International comparisons of national debt

Guy Woods, Statistics and Mapping Section


Around the world the budgetary response to the Global Financial Crisis (GFC) has significantly increased the level of government debt.

The economic recession the GFC precipitated has reduced government revenues. For example, in Australia, Treasury cut its forward estimate for taxation revenue in the 2008–09 budget by $110 billion in the latest budget.

At the same time, the state take-over of collapsing financial institutions, increases in welfare payments to the unemployed and economic stimulus packages have increased the expenditure side of the ledger. This has brought about an increase in public debt levels not seen in some countries since the 1940s.

Measuring debt

In terms of measuring public debt (sometimes referred to as national debt) there are two key indicators that analysts focus on. The first is gross debt, which is, essentially, the sum of all interest bearing loans with a specified repayment date. In Australia this is mostly government securities on issue. The other measure is net debt, which is gross debt less financial assets, such as the holdings in the Australian Future Fund. These measures are usually expressed as a percentage of gross domestic product (GDP).

International comparisons usually focus on gross debt as this is easier to calculate on a comparative basis. A comparison of net debt is much harder due to the way different governments define financial assets. However, analysts at the International Monetary (IMF) have recently calculated estimates for both these indicators for a wide range of countries. It should be noted that most countries in the IMF survey include debt from all levels of government, whereas the Australian data only looks at central government debt.


The IMF data shows that Australia has the lowest level of gross debt, after Chile, when compared with other member states in the Organisation of Economic Development and Co-operation (OECD). In terms of net debt, only Chile, Denmark, New Zealand, Norway and Sweden have lower levels.

Over the course of the GFC Australia’s net debt position went from a low of minus 3.8 per cent of GDP in 2007–08 to a projected high of 6.0 per cent in 2012–13. In comparisons, the average in the G7 countries (Canada, France, Germany, Italy, Japan, United Kingdom and United States) went from a low of 53.0 per cent in 2007 to projected 94.2 per cent in 2015. By 2015, Japan’s net debt is projected to reach 154.7 per cent of GDP, America’s 85.5 per cent and the United Kingdom’s 83.9 per cent.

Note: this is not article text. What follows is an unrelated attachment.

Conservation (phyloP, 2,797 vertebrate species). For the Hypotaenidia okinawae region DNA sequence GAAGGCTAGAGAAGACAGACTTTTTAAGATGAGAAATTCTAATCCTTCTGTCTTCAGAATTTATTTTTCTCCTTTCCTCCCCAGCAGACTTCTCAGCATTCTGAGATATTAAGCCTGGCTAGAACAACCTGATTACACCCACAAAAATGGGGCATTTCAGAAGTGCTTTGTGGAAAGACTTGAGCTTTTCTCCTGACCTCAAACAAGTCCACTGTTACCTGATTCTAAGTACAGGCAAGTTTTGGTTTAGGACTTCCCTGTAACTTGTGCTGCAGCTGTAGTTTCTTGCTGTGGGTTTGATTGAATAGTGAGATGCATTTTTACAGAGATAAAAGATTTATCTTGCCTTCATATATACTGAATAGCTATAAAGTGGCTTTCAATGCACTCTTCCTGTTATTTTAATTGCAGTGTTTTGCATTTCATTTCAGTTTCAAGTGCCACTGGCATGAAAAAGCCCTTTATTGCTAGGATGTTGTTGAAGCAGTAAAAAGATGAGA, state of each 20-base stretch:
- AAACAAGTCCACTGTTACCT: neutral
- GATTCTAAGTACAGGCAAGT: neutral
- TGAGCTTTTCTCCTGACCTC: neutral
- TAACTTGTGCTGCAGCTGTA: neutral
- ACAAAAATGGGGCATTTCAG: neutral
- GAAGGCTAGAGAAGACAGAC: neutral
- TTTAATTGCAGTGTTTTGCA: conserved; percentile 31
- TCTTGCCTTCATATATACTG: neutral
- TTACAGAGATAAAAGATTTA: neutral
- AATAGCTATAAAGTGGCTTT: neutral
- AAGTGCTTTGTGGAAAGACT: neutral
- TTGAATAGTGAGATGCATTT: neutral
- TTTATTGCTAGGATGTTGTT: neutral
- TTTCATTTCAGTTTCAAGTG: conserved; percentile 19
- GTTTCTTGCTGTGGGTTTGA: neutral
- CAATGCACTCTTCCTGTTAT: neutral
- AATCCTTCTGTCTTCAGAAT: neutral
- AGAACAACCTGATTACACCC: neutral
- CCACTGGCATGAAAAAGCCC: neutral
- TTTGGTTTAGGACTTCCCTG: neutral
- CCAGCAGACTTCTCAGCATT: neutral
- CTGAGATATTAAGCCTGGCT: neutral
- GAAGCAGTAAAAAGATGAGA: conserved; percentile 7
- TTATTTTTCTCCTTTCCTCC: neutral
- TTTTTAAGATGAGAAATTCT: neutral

The IMF is urging the high public debt developed nations to reduce their net debt to levels of 60 per cent of GDP. Without this fiscal adjustment it has warned that they face adverse macroeconomic consequences. IMF research has found that if the G7 countries do not take measures to rein in their debt levels their interest rates could rise by two percentage points and potential growth could be half a per cent lower. This could also have a detrimental impact on the world economy and affect even low debt countries such as Australia.


In sum, Australia has negligible levels of debt (see graph) which pose little threat to the country’s economic outlook. However, Australia could be affected by the international implications posed by the G7.

General government net debt 2010 - Text version

General government net debt 2010

Excludes Norway, Sweden and Chile which have negative net debt.
(a) Australia refers to financial year 2009–10. Figures from 11 May Budget.
Sources: International Monetary Fund, Fiscal monitor: navigating the fiscal challenges ahead, 14 May 2010;
and Treasury, Budget strategy and outlook, Budget paper no. 1, 2010–11.

Library publications and key documents

Australian Government, Budget strategy and outlook, Budget paper no. 1, 2010-11, Commonwealth of Australia, Canberra, 2010.

C Cottarelli and A Schaechter, Long term trends in public finances in the G-7 economies, International Monetary Fund (IMF) staff position note no. SPN/1013, September 1 2010, Washington, 2010, p. 13 – 14, viewed 6 September 2010,

International Monetary Fund (IMF), Fiscal monitor: Navigating the fiscal challenges ahead, 4 May 2010, IMF, Washington, 2010,

S Kompo-Harms, Commonwealth, state territory gross and net debt 1998–99 to 2012–13, Background note, 7 April 2010, Parliamentary Library, Canberra, 2010,